EU should decide if it wants Turkey: Foreign minister
“If the European Union doesn’t want to have us, they have to give the decision,” Çavuşoğlu told a news conference after the 4th Visegrad Group (V4) Turkey Foreign Ministers Meeting in Slovakia.
“But it’s not only about the reform, or it’s not only about the benchmarks or criteria that Turkey can meet or Turkey has not met,” he said.
Turkey has repeatedly complained of political hurdles, discrimination, and double standards standing in the way of its joining the EU.
During the meeting, Çavuşoğlu, Slovakia’s Foreign Minister Miroslav Lajcak, Czech Foreign Minister Tomas Petricek, Poland’s Deputy Foreign Minister Marcin Przydacz, and Hungarian Foreign Minister Peter Szijjarto exchanged views on Turkey-EU relations and discussed recent international developments.
Turkey applied for EU membership in 1987 and accession talks began in 2005.
But negotiations stalled in 2007 due to the objections of the Greek Cypriot administration on the divided island of Cyprus as well as opposition from Germany and France.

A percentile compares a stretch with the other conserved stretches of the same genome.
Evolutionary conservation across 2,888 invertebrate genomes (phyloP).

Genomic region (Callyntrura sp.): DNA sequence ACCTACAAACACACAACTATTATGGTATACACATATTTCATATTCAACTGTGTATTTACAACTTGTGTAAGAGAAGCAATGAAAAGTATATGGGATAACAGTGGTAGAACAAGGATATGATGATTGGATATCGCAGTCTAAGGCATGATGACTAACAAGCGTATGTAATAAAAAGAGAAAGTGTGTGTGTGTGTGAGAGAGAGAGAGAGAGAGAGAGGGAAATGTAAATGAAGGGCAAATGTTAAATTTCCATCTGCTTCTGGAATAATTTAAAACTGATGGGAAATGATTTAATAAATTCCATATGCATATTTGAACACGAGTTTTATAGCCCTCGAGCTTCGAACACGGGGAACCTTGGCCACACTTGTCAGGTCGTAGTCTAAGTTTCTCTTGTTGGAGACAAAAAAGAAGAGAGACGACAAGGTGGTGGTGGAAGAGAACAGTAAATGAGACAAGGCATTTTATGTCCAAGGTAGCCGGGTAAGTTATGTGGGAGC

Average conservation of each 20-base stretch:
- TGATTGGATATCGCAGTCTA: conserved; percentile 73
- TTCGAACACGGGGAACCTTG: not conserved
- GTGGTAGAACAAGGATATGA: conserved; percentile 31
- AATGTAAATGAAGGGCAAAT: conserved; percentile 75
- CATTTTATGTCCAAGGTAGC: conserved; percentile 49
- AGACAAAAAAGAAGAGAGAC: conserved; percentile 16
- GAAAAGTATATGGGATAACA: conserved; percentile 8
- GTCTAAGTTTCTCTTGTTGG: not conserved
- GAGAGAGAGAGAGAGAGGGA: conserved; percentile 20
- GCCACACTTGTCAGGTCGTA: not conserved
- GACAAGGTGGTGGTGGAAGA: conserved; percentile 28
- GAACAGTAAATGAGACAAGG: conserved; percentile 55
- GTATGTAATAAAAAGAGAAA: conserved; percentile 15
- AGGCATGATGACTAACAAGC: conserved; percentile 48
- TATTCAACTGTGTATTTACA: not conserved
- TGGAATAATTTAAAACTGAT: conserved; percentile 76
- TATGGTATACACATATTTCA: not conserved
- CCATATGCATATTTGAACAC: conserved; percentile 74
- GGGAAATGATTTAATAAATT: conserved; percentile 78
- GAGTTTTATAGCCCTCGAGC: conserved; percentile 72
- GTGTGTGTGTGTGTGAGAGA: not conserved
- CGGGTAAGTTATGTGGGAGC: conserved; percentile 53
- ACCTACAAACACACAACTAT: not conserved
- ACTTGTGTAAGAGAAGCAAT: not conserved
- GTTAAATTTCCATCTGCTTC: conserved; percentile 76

Çavuşoğlu also said Turkey has a population of 82 million, which he said would give the country the highest number of seats at the European Parliament than any other country if Ankara were an EU member.
“Turkey is a predominantly Muslim country. So, if the EU is a religious club, that’s fine. If the EU does not want to share anything, including power with another country or member state, that is also fine. The membership is a still strategic goal for us,” he said.
Çavuşoğlu said following the March 31 local polls, Turkey is ready to negotiate any chapter and meet any conditions and the standards.
“Now, the reform is a priority for Turkey, but we should avoid political obstacles, he added.